Plaintiff was a parade participant who was riding on a float when an unidentified person in a clown costume scaled the side of the float. The clown grabbed plaintiff’s wrist and attempted to leverage himself onto the float. At that point, a railing that surrounded the border of the float upon which plaintiff was leaning collapsed, causing both plaintiff and the railing to fall to the ground. Plaintiff struck his head.
Plaintiff had purchased a ticket to ride on a parade float from defendant, and had not been informed by the defendant that he should not lean on or otherwise pull on the railings. Police officers were keeping parade spectators from entering the parade route. However, there were some areas where pedestrians / spectators were “flooding” onto the parade route, according to the plaintiff. People also entered from between the police barricades.
Plaintiff sued the man who owned the float, the parade organizer and the municipal police.
Question(s) For Expert Witness
- 1.) Who was responsible for providing security for the parade and float?
- 2.) Did they violate security standards?
Expert Witness Response
It is my opinion within a reasonable degree of law enforcement and security certainty that the municipal defendants failed to provide adequate security. As a result of that failure, plaintiff fell from the float railing that came loose.
Good and accepted standards of care and practice within the field of security and law enforcement require that the defendants provide adequate security equipment along the parade route. It is my professional opinion, within a reasonable degree of certainty that municipal defendants acted negligently in failing to provide adequate security equipment along the parade route in that “sawhorse” barricades were used rather than metal “interlocking” barricades.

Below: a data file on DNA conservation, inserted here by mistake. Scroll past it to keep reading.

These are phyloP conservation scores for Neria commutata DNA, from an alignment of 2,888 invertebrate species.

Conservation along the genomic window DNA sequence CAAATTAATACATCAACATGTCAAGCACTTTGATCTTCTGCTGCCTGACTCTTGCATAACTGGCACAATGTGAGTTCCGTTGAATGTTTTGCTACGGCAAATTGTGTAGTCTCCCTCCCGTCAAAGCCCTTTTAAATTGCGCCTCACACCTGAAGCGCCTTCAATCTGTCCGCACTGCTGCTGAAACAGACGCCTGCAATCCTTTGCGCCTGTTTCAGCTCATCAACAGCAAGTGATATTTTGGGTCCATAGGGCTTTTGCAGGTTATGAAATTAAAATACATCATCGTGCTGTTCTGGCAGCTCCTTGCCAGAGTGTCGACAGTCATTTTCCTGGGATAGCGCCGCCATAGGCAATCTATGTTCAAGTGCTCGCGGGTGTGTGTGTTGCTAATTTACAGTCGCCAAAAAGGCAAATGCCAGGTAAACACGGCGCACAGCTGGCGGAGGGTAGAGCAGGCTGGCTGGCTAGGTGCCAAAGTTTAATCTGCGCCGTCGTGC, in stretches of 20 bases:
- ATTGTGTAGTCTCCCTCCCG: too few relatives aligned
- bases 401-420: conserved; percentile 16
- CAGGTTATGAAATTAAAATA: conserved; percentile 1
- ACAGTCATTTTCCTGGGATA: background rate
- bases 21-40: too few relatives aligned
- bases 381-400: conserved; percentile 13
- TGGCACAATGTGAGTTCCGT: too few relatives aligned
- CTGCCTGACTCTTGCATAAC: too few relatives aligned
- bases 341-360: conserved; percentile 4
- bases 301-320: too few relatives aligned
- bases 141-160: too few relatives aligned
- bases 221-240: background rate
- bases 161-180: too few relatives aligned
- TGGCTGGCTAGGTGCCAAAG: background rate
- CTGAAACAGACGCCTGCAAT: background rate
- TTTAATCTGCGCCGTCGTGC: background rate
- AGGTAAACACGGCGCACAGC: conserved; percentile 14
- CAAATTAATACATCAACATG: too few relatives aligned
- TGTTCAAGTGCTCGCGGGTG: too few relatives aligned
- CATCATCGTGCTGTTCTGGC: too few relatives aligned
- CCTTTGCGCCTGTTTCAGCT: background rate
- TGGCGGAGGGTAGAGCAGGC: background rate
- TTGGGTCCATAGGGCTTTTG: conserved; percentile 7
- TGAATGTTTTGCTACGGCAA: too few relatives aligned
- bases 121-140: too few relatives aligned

Good and accepted standards of care and practice require that the defendants provide adequate security personnel along the parade route. It is my professional opinion, within a reasonable degree of certainty that the defendants acted negligently in allowing pedestrians to “flood” the parade route, entering beyond the barricades and the police officers assigned to control the perimeter. Standards further required that there be sufficient police along the parade route to prevent pedestrians from “flooding” the parade route and/or otherwise entering the parade without authority.
Standards require that defendants provide adequate security personnel on the float itself. It is my professional opinion that the defendants acted negligently in failing to assign adequate security personnel to the float itself. The presence of a single undercover officer was insufficient to properly supervise the float and/or otherwise deter persons from attempting to gain unauthorized access to the float. Parade organizers knew or should have known, as was known to the float owner, that pedestrians would flood into the parade route and that walkers would otherwise attempt to jump onto a float as it progressed along the route. As such, parade organizers should have hired additional security, to properly protect the floats and float riders from attempting to jump up on a float.
Based upon the records as reviewed herein, the float and pedestrian participants of the parade were not provided with any instructions to prohibit, restrict and/or otherwise discourage attempts to jump onto other otherwise board floats without authority. The police department and parade organizer knew or should have known that persons would attempt to board the float without authority to do so during the parade and should have taken measures to prevent such unauthorized attempts at access by way of instructions to the participants and additional security on the ground next to the floats to prevent and/or discourage such activity. In this instance, there was simply no visible security around the floats to spectators or parade participants to serve as a deterrent to those attempting to climb aboard floats during the
The expert leads a university policy department’s emergency management program.